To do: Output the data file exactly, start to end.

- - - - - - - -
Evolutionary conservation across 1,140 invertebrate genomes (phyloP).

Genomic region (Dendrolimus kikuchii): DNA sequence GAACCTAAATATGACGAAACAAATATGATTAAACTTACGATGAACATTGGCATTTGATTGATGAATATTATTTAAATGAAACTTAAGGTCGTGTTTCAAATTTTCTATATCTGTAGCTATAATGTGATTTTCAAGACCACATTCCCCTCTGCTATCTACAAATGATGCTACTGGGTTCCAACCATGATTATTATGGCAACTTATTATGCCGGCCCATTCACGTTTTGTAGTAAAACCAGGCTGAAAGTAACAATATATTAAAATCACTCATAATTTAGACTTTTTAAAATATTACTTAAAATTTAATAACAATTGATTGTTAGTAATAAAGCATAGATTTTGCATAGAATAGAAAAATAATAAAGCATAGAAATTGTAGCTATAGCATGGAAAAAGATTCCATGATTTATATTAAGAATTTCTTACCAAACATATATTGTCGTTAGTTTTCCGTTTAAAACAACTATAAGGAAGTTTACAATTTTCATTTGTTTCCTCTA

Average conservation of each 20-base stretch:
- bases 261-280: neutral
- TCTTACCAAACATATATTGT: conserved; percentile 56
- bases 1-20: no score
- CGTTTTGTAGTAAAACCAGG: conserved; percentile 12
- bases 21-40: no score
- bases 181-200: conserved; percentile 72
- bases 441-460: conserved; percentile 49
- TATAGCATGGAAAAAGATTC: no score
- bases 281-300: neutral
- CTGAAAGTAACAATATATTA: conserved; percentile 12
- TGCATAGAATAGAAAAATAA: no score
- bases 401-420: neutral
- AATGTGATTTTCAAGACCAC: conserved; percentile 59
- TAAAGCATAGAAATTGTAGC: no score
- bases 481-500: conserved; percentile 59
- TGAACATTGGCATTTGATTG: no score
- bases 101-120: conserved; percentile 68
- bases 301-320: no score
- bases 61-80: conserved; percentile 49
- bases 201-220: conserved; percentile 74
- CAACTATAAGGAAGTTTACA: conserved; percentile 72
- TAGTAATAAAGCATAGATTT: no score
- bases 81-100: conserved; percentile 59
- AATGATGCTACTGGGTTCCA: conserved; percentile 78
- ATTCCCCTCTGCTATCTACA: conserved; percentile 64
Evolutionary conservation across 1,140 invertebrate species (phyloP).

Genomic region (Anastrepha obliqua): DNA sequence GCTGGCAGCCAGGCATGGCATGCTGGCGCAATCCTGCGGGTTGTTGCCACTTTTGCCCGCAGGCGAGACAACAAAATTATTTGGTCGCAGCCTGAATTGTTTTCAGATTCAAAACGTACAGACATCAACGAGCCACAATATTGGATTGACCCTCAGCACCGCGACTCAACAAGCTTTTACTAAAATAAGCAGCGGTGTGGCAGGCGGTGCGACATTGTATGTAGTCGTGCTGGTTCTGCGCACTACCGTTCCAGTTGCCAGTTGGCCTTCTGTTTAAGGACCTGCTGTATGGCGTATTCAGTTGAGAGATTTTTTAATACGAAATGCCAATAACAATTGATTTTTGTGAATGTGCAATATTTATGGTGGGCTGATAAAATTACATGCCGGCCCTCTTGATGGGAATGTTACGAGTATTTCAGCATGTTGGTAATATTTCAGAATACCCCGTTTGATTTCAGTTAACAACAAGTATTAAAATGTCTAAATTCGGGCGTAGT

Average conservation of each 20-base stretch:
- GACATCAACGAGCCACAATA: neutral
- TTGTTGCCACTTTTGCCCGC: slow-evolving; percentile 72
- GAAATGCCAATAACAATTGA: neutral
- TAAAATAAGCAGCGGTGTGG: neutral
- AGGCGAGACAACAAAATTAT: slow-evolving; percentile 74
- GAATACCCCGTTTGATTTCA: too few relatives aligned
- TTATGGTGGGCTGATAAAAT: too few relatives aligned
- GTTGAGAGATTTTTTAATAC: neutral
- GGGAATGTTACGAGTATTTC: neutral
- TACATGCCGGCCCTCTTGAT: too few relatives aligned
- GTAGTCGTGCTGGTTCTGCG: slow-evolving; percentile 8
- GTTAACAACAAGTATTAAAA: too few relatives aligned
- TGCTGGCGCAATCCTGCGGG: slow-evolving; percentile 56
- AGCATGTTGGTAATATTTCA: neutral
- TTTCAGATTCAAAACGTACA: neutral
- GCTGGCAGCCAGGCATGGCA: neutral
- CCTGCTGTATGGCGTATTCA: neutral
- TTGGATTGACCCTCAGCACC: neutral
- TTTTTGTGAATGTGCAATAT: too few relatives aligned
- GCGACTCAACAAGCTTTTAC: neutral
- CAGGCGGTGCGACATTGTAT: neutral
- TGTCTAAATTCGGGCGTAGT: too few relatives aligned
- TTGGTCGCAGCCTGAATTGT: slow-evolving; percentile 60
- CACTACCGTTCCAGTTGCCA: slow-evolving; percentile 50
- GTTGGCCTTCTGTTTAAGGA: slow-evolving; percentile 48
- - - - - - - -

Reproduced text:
Evolutionary conservation across 1,140 invertebrate genomes (phyloP).

Genomic region (Dendrolimus kikuchii): DNA sequence GAACCTAAATATGACGAAACAAATATGATTAAACTTACGATGAACATTGGCATTTGATTGATGAATATTATTTAAATGAAACTTAAGGTCGTGTTTCAAATTTTCTATATCTGTAGCTATAATGTGATTTTCAAGACCACATTCCCCTCTGCTATCTACAAATGATGCTACTGGGTTCCAACCATGATTATTATGGCAACTTATTATGCCGGCCCATTCACGTTTTGTAGTAAAACCAGGCTGAAAGTAACAATATATTAAAATCACTCATAATTTAGACTTTTTAAAATATTACTTAAAATTTAATAACAATTGATTGTTAGTAATAAAGCATAGATTTTGCATAGAATAGAAAAATAATAAAGCATAGAAATTGTAGCTATAGCATGGAAAAAGATTCCATGATTTATATTAAGAATTTCTTACCAAACATATATTGTCGTTAGTTTTCCGTTTAAAACAACTATAAGGAAGTTTACAATTTTCATTTGTTTCCTCTA

Average conservation of each 20-base stretch:
- bases 261-280: neutral
- TCTTACCAAACATATATTGT: conserved; percentile 56
- bases 1-20: no score
- CGTTTTGTAGTAAAACCAGG: conserved; percentile 12
- bases 21-40: no score
- bases 181-200: conserved; percentile 72
- bases 441-460: conserved; percentile 49
- TATAGCATGGAAAAAGATTC: no score
- bases 281-300: neutral
- CTGAAAGTAACAATATATTA: conserved; percentile 12
- TGCATAGAATAGAAAAATAA: no score
- bases 401-420: neutral
- AATGTGATTTTCAAGACCAC: conserved; percentile 59
- TAAAGCATAGAAATTGTAGC: no score
- bases 481-500: conserved; percentile 59
- TGAACATTGGCATTTGATTG: no score
- bases 101-120: conserved; percentile 68
- bases 301-320: no score
- bases 61-80: conserved; percentile 49
- bases 201-220: conserved; percentile 74
- CAACTATAAGGAAGTTTACA: conserved; percentile 72
- TAGTAATAAAGCATAGATTT: no score
- bases 81-100: conserved; percentile 59
- AATGATGCTACTGGGTTCCA: conserved; percentile 78
- ATTCCCCTCTGCTATCTACA: conserved; percentile 64
Evolutionary conservation across 1,140 invertebrate species (phyloP).

Genomic region (Anastrepha obliqua): DNA sequence GCTGGCAGCCAGGCATGGCATGCTGGCGCAATCCTGCGGGTTGTTGCCACTTTTGCCCGCAGGCGAGACAACAAAATTATTTGGTCGCAGCCTGAATTGTTTTCAGATTCAAAACGTACAGACATCAACGAGCCACAATATTGGATTGACCCTCAGCACCGCGACTCAACAAGCTTTTACTAAAATAAGCAGCGGTGTGGCAGGCGGTGCGACATTGTATGTAGTCGTGCTGGTTCTGCGCACTACCGTTCCAGTTGCCAGTTGGCCTTCTGTTTAAGGACCTGCTGTATGGCGTATTCAGTTGAGAGATTTTTTAATACGAAATGCCAATAACAATTGATTTTTGTGAATGTGCAATATTTATGGTGGGCTGATAAAATTACATGCCGGCCCTCTTGATGGGAATGTTACGAGTATTTCAGCATGTTGGTAATATTTCAGAATACCCCGTTTGATTTCAGTTAACAACAAGTATTAAAATGTCTAAATTCGGGCGTAGT

Average conservation of each 20-base stretch:
- GACATCAACGAGCCACAATA: neutral
- TTGTTGCCACTTTTGCCCGC: slow-evolving; percentile 72
- GAAATGCCAATAACAATTGA: neutral
- TAAAATAAGCAGCGGTGTGG: neutral
- AGGCGAGACAACAAAATTAT: slow-evolving; percentile 74
- GAATACCCCGTTTGATTTCA: too few relatives aligned
- TTATGGTGGGCTGATAAAAT: too few relatives aligned
- GTTGAGAGATTTTTTAATAC: neutral
- GGGAATGTTACGAGTATTTC: neutral
- TACATGCCGGCCCTCTTGAT: too few relatives aligned
- GTAGTCGTGCTGGTTCTGCG: slow-evolving; percentile 8
- GTTAACAACAAGTATTAAAA: too few relatives aligned
- TGCTGGCGCAATCCTGCGGG: slow-evolving; percentile 56
- AGCATGTTGGTAATATTTCA: neutral
- TTTCAGATTCAAAACGTACA: neutral
- GCTGGCAGCCAGGCATGGCA: neutral
- CCTGCTGTATGGCGTATTCA: neutral
- TTGGATTGACCCTCAGCACC: neutral
- TTTTTGTGAATGTGCAATAT: too few relatives aligned
- GCGACTCAACAAGCTTTTAC: neutral
- CAGGCGGTGCGACATTGTAT: neutral
- TGTCTAAATTCGGGCGTAGT: too few relatives aligned
- TTGGTCGCAGCCTGAATTGT: slow-evolving; percentile 60
- CACTACCGTTCCAGTTGCCA: slow-evolving; percentile 50
- GTTGGCCTTCTGTTTAAGGA: slow-evolving; percentile 48